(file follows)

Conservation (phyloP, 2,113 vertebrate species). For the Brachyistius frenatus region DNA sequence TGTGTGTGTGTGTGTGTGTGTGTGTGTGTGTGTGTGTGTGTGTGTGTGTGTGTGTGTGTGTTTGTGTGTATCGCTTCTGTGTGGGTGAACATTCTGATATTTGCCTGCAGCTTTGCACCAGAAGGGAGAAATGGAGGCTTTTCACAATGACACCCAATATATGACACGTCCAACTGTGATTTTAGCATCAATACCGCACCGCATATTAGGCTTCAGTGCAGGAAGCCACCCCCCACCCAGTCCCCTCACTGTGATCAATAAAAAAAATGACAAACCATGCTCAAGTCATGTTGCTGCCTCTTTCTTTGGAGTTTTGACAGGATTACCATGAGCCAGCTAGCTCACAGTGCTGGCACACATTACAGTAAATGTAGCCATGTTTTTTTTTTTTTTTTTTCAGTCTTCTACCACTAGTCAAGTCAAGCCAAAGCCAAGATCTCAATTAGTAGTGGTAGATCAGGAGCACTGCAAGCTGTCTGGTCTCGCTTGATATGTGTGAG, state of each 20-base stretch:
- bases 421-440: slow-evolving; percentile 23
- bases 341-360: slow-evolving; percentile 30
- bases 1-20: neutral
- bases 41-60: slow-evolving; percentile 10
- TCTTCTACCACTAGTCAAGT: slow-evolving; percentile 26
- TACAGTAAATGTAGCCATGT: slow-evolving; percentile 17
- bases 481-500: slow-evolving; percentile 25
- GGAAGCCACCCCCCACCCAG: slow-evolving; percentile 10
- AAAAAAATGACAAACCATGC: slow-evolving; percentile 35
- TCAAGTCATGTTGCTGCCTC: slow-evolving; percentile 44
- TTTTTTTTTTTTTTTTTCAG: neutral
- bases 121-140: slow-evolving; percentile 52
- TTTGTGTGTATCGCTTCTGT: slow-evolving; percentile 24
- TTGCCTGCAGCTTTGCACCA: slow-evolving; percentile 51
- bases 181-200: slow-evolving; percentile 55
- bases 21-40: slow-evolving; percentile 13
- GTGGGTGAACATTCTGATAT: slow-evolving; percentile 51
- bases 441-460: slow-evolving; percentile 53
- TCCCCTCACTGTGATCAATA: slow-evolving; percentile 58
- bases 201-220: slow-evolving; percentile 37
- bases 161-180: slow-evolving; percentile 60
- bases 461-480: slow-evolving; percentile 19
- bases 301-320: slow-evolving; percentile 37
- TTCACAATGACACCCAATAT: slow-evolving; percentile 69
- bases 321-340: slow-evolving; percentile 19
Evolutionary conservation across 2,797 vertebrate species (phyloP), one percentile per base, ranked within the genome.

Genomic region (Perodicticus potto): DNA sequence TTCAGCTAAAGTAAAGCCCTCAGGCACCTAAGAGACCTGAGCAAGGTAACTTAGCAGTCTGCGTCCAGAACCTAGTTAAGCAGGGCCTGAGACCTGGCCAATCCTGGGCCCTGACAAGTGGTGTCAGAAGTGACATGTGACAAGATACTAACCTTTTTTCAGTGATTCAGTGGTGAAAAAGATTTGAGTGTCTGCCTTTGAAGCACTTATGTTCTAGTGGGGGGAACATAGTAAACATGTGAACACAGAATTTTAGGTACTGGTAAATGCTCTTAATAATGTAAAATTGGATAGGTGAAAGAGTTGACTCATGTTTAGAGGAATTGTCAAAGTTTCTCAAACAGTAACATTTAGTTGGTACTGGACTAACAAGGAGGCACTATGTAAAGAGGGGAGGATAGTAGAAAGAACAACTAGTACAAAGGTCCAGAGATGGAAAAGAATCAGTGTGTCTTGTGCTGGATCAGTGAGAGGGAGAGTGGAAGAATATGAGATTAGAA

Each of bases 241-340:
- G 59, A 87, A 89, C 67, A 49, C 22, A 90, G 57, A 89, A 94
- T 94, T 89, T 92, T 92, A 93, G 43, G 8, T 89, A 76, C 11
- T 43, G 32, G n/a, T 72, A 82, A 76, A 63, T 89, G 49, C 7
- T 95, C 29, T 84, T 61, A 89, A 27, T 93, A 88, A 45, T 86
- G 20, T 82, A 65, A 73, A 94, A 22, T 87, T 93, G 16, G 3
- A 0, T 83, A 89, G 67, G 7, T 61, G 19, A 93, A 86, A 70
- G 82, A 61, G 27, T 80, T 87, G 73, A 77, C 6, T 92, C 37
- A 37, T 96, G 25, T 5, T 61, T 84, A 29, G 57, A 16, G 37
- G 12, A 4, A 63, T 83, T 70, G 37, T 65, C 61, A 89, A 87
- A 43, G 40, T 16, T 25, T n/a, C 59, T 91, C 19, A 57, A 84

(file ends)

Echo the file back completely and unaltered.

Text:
Conservation (phyloP, 2,113 vertebrate species). For the Brachyistius frenatus region DNA sequence TGTGTGTGTGTGTGTGTGTGTGTGTGTGTGTGTGTGTGTGTGTGTGTGTGTGTGTGTGTGTTTGTGTGTATCGCTTCTGTGTGGGTGAACATTCTGATATTTGCCTGCAGCTTTGCACCAGAAGGGAGAAATGGAGGCTTTTCACAATGACACCCAATATATGACACGTCCAACTGTGATTTTAGCATCAATACCGCACCGCATATTAGGCTTCAGTGCAGGAAGCCACCCCCCACCCAGTCCCCTCACTGTGATCAATAAAAAAAATGACAAACCATGCTCAAGTCATGTTGCTGCCTCTTTCTTTGGAGTTTTGACAGGATTACCATGAGCCAGCTAGCTCACAGTGCTGGCACACATTACAGTAAATGTAGCCATGTTTTTTTTTTTTTTTTTTCAGTCTTCTACCACTAGTCAAGTCAAGCCAAAGCCAAGATCTCAATTAGTAGTGGTAGATCAGGAGCACTGCAAGCTGTCTGGTCTCGCTTGATATGTGTGAG, state of each 20-base stretch:
- bases 421-440: slow-evolving; percentile 23
- bases 341-360: slow-evolving; percentile 30
- bases 1-20: neutral
- bases 41-60: slow-evolving; percentile 10
- TCTTCTACCACTAGTCAAGT: slow-evolving; percentile 26
- TACAGTAAATGTAGCCATGT: slow-evolving; percentile 17
- bases 481-500: slow-evolving; percentile 25
- GGAAGCCACCCCCCACCCAG: slow-evolving; percentile 10
- AAAAAAATGACAAACCATGC: slow-evolving; percentile 35
- TCAAGTCATGTTGCTGCCTC: slow-evolving; percentile 44
- TTTTTTTTTTTTTTTTTCAG: neutral
- bases 121-140: slow-evolving; percentile 52
- TTTGTGTGTATCGCTTCTGT: slow-evolving; percentile 24
- TTGCCTGCAGCTTTGCACCA: slow-evolving; percentile 51
- bases 181-200: slow-evolving; percentile 55
- bases 21-40: slow-evolving; percentile 13
- GTGGGTGAACATTCTGATAT: slow-evolving; percentile 51
- bases 441-460: slow-evolving; percentile 53
- TCCCCTCACTGTGATCAATA: slow-evolving; percentile 58
- bases 201-220: slow-evolving; percentile 37
- bases 161-180: slow-evolving; percentile 60
- bases 461-480: slow-evolving; percentile 19
- bases 301-320: slow-evolving; percentile 37
- TTCACAATGACACCCAATAT: slow-evolving; percentile 69
- bases 321-340: slow-evolving; percentile 19
Evolutionary conservation across 2,797 vertebrate species (phyloP), one percentile per base, ranked within the genome.

Genomic region (Perodicticus potto): DNA sequence TTCAGCTAAAGTAAAGCCCTCAGGCACCTAAGAGACCTGAGCAAGGTAACTTAGCAGTCTGCGTCCAGAACCTAGTTAAGCAGGGCCTGAGACCTGGCCAATCCTGGGCCCTGACAAGTGGTGTCAGAAGTGACATGTGACAAGATACTAACCTTTTTTCAGTGATTCAGTGGTGAAAAAGATTTGAGTGTCTGCCTTTGAAGCACTTATGTTCTAGTGGGGGGAACATAGTAAACATGTGAACACAGAATTTTAGGTACTGGTAAATGCTCTTAATAATGTAAAATTGGATAGGTGAAAGAGTTGACTCATGTTTAGAGGAATTGTCAAAGTTTCTCAAACAGTAACATTTAGTTGGTACTGGACTAACAAGGAGGCACTATGTAAAGAGGGGAGGATAGTAGAAAGAACAACTAGTACAAAGGTCCAGAGATGGAAAAGAATCAGTGTGTCTTGTGCTGGATCAGTGAGAGGGAGAGTGGAAGAATATGAGATTAGAA

Each of bases 241-340:
- G 59, A 87, A 89, C 67, A 49, C 22, A 90, G 57, A 89, A 94
- T 94, T 89, T 92, T 92, A 93, G 43, G 8, T 89, A 76, C 11
- T 43, G 32, G n/a, T 72, A 82, A 76, A 63, T 89, G 49, C 7
- T 95, C 29, T 84, T 61, A 89, A 27, T 93, A 88, A 45, T 86
- G 20, T 82, A 65, A 73, A 94, A 22, T 87, T 93, G 16, G 3
- A 0, T 83, A 89, G 67, G 7, T 61, G 19, A 93, A 86, A 70
- G 82, A 61, G 27, T 80, T 87, G 73, A 77, C 6, T 92, C 37
- A 37, T 96, G 25, T 5, T 61, T 84, A 29, G 57, A 16, G 37
- G 12, A 4, A 63, T 83, T 70, G 37, T 65, C 61, A 89, A 87
- A 43, G 40, T 16, T 25, T n/a, C 59, T 91, C 19, A 57, A 84